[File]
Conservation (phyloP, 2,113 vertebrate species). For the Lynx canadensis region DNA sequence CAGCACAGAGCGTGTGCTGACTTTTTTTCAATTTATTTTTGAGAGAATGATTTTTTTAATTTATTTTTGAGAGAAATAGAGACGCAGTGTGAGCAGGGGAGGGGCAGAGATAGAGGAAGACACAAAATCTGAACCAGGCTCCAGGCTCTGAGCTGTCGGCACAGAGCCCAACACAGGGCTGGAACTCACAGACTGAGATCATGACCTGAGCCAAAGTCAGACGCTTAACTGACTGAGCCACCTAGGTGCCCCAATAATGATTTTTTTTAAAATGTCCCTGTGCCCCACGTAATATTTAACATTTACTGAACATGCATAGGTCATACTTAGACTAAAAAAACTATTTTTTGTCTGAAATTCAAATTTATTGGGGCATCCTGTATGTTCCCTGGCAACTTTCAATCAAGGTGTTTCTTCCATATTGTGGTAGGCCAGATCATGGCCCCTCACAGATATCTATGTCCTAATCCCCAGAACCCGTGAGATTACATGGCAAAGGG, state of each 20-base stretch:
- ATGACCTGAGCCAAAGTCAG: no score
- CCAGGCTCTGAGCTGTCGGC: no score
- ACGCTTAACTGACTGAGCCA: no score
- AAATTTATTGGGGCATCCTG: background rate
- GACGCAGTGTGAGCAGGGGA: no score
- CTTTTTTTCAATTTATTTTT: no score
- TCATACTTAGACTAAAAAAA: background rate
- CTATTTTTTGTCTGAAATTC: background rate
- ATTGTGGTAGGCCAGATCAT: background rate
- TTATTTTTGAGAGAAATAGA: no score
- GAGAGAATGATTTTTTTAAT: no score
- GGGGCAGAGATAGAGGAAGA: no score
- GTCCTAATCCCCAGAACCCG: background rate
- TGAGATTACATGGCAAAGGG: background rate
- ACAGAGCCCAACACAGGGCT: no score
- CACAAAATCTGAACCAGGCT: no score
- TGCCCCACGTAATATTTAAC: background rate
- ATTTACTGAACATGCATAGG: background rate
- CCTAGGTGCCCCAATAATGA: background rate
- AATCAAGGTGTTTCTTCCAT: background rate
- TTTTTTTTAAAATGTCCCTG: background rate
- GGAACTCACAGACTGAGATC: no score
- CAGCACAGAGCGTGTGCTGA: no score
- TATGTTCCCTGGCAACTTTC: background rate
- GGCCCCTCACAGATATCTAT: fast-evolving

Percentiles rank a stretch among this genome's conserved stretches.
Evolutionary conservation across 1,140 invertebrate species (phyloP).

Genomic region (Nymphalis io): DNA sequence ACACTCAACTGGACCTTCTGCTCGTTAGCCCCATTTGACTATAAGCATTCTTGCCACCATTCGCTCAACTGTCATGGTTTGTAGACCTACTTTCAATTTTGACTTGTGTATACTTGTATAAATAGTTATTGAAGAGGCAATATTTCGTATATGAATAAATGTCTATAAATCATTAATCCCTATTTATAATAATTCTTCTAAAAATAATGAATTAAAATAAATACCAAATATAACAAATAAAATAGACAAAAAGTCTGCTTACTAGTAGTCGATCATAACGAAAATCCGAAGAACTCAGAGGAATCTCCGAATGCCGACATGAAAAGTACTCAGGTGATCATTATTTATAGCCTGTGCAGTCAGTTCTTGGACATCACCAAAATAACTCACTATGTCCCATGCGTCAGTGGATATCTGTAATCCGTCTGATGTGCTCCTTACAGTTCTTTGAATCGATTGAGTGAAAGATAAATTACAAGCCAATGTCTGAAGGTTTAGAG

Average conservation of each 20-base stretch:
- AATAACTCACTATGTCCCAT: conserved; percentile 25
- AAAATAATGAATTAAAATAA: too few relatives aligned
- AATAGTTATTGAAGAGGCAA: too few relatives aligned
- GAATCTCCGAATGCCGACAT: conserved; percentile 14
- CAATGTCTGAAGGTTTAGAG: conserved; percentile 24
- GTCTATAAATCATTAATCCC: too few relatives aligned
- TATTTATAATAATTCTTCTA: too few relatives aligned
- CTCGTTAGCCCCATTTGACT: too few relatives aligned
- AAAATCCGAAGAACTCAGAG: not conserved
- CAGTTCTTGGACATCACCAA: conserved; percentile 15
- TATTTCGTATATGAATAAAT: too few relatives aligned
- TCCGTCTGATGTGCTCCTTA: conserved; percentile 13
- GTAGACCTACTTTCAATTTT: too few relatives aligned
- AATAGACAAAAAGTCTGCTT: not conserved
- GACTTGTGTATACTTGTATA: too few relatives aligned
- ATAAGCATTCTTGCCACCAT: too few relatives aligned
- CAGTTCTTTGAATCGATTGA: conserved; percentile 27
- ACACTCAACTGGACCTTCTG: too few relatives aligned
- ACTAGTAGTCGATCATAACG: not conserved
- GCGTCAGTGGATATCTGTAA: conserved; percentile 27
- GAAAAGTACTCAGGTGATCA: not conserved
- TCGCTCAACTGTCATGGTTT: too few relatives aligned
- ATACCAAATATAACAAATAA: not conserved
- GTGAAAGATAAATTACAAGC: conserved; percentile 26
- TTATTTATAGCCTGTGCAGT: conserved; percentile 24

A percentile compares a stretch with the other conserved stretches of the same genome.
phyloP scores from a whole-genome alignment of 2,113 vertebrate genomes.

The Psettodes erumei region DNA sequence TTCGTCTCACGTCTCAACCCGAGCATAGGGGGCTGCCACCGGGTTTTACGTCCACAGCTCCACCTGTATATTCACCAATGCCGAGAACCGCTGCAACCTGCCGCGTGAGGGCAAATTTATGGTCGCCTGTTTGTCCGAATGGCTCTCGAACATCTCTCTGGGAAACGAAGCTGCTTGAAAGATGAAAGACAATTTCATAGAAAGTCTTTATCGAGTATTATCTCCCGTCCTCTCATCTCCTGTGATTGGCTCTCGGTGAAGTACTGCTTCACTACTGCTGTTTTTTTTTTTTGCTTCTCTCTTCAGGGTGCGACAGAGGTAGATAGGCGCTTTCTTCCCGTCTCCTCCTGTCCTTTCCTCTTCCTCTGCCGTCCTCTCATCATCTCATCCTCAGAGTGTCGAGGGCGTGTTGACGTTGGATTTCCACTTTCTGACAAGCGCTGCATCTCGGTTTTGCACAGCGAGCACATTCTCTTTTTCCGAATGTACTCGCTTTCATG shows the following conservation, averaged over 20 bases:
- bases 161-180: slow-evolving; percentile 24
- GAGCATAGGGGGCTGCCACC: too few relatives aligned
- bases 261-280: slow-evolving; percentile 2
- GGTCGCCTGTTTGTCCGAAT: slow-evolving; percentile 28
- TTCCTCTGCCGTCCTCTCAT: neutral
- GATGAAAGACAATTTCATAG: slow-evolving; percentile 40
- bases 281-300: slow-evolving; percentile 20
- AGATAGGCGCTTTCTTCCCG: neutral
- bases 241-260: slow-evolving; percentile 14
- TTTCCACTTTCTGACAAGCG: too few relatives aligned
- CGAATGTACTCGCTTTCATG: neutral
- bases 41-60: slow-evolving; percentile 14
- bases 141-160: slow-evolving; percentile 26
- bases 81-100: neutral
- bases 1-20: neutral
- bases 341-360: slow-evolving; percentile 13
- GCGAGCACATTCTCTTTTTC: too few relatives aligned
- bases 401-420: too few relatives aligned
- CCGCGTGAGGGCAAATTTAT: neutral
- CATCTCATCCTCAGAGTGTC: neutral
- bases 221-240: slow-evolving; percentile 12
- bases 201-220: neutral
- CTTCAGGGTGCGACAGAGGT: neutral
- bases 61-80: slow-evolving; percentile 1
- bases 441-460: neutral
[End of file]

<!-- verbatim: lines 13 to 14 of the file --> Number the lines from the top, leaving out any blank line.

- GGGGCAGAGATAGAGGAAGA: no score
- GTCCTAATCCCCAGAACCCG: background rate